Indiana holds onto a law known as the "Guest Statute." Codified as Indiana Code 34-30-11-1, this law works to limit or prohibit passengers in automobiles from recovering from automobile liability insurance companies when the drivers cause injuries to their passengers in accidents. Indiana's Guest Statute states that drivers are not liable for loss or damage arising from injuries to or the death of the drivers' parents, spouse, children or stepchildren, brothers or sisters, or hitchhikers to whom they have given a ride. Because automobile liability insurance companies in Indiana only have to pay the damages that their insureds are legally responsible to pay, Indiana's Guest Statute works to prohibit family members (and hitchhikers) from recovering from the insurance companies that insure the moms, dads, brothers or sisters who are driving.
For the Guest Statute to bar recovery against drivers and the drivers' insurance carriers, it is necessary that, at the time of the accident, the passengers are traveling in the car without having paid for the ride. Also, if the injuries result from the "wanton or willful misconduct" of the drivers, then the drivers and their insurance carriers are not shielded by the Guest Statute.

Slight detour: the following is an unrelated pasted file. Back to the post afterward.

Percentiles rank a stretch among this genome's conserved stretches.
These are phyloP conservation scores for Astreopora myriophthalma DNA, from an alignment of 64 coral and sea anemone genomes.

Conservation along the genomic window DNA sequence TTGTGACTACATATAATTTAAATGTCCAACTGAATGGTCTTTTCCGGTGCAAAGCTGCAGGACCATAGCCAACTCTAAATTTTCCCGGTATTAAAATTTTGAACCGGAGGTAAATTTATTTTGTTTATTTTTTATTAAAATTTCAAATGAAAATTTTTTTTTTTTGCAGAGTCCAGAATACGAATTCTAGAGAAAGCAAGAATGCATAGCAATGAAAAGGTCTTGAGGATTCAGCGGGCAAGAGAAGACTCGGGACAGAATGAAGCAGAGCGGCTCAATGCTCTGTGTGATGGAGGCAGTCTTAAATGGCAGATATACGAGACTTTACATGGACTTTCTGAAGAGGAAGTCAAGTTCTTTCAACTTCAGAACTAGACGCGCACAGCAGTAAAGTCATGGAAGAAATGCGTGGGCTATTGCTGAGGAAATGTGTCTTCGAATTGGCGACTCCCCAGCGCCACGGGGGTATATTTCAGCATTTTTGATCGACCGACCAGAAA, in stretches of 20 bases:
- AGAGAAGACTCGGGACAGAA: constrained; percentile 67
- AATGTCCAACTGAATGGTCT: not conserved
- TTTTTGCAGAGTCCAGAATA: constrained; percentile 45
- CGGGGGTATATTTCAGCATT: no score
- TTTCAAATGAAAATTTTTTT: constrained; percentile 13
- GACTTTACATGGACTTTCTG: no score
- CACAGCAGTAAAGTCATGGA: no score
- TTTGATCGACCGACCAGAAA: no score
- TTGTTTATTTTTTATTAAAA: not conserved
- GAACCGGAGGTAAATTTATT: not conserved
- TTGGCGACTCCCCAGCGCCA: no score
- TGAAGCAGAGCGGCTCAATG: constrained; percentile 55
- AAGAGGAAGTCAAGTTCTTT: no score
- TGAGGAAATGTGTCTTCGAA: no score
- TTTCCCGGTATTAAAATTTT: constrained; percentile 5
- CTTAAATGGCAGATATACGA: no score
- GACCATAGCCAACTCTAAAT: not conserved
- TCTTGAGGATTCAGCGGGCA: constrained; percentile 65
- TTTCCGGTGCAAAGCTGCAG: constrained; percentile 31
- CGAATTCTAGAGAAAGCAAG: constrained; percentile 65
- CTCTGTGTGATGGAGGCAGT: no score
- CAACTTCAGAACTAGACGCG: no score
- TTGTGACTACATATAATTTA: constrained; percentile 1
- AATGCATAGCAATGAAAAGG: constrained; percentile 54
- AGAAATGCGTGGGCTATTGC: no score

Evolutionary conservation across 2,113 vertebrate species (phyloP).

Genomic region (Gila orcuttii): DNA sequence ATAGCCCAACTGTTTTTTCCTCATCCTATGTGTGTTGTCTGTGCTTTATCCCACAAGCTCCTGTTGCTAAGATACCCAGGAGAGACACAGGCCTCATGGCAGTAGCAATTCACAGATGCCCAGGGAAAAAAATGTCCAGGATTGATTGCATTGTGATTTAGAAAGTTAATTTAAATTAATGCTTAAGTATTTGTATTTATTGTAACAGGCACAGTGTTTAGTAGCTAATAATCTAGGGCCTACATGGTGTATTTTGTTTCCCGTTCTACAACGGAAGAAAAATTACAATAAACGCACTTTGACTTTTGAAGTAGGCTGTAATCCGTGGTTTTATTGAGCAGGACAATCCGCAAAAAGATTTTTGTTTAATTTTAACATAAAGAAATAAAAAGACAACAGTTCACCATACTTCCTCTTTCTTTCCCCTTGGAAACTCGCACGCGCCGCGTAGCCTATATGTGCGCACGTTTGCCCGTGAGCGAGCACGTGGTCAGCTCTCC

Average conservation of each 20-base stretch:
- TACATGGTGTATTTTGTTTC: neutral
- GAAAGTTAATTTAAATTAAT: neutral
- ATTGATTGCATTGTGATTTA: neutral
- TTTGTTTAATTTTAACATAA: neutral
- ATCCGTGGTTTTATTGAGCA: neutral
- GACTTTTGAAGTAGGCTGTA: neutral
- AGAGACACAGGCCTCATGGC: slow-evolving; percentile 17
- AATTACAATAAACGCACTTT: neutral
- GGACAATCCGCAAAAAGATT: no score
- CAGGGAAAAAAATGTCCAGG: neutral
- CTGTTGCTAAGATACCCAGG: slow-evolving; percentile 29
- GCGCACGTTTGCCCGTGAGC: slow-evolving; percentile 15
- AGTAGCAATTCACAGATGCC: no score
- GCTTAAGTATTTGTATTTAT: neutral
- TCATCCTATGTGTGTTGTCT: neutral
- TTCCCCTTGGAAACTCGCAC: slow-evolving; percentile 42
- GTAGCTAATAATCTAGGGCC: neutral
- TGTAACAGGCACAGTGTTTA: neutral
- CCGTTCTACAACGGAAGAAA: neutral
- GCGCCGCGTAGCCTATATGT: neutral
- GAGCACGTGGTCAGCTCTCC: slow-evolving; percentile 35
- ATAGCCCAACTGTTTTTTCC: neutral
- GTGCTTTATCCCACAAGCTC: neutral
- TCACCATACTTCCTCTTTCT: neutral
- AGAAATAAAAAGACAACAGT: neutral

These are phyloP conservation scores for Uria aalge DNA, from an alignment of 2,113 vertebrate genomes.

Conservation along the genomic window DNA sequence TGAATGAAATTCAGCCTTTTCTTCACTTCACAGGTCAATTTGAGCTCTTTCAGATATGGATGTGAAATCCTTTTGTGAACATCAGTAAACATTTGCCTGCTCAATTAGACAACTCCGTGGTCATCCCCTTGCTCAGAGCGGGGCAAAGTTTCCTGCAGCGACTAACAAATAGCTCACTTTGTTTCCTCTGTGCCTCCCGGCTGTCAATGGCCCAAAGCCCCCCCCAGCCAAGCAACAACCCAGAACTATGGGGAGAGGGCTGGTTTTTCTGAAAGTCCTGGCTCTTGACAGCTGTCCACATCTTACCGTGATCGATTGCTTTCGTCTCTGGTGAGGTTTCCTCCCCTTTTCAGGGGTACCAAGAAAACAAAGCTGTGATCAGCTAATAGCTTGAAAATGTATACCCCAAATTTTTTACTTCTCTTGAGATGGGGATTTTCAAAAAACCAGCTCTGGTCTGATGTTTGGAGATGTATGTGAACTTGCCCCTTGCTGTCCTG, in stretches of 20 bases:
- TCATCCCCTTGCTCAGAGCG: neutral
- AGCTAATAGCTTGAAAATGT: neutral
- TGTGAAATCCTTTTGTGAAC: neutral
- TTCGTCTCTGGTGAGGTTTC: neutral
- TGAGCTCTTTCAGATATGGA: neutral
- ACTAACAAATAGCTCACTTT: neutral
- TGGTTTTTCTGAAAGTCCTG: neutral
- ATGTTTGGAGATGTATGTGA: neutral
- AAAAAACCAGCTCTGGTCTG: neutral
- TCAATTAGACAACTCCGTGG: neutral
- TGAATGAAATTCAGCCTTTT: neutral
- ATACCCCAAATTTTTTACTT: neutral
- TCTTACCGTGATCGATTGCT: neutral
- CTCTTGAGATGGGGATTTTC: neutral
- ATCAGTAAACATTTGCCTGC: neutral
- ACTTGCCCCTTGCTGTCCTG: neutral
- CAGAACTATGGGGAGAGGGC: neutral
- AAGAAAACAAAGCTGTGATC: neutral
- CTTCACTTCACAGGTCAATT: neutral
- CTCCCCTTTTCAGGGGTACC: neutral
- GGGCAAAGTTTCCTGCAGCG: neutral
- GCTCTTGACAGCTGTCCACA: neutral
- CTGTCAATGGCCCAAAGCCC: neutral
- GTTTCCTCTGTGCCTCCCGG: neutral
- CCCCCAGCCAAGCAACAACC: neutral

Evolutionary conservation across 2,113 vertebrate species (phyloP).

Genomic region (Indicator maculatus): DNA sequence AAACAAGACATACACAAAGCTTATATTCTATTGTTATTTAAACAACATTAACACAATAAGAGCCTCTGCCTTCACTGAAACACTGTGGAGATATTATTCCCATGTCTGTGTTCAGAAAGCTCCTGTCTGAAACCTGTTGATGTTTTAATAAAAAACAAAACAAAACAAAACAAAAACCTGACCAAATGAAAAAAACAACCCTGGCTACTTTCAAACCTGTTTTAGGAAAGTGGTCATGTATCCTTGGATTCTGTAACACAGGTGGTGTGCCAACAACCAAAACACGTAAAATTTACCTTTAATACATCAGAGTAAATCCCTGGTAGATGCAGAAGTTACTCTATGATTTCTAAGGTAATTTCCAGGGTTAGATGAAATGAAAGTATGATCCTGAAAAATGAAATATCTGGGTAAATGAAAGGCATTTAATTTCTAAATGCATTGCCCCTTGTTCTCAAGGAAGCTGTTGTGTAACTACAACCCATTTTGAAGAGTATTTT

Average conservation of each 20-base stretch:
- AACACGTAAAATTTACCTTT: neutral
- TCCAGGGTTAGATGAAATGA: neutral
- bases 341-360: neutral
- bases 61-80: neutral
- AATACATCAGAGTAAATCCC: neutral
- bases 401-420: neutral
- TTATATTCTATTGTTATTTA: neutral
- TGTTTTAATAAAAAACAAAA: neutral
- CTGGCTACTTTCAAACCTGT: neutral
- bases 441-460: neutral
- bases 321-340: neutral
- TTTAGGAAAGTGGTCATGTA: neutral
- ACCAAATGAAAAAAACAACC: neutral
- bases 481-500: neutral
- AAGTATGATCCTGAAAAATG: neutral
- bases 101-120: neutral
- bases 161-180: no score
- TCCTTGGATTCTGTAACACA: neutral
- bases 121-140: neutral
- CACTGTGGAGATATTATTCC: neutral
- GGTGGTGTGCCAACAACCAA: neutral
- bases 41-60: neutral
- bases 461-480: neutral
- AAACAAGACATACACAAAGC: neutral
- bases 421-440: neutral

Because the Guest Statute goes against the basic principle that all persons should be held accountable for the injuries they cause, a great body of law has developed in Indiana to circumvent the provisions of the statute. For example, Indiana courts have softened the meaning of "wanton or wilful misconduct," going so far as to state that falling asleep at the wheel could be determined to be wanton or wilful misconduct. Also, because being paid will cause the drivers to be held accountable for the injuries they cause to family members and hitchhikers, the courts have given a broad meaning to what constitutes "payment" under the Guest Statute, so that it does not require merely the payment of money, but can also include anything of value that the riders give to or exchange with the drivers.
Indiana's Guest Statute can shield the owners, operators, or persons responsible for the operation of motor vehicles and their insurance companies from liability. If you are riding as a passenger in a vehicle being driven by a family member and are hurt in an accident, consult with an attorney to be sure that your rights are protected, and to take care that Indiana's Guest Statute does not shield the insurance companies from paying for the damages you have suffered.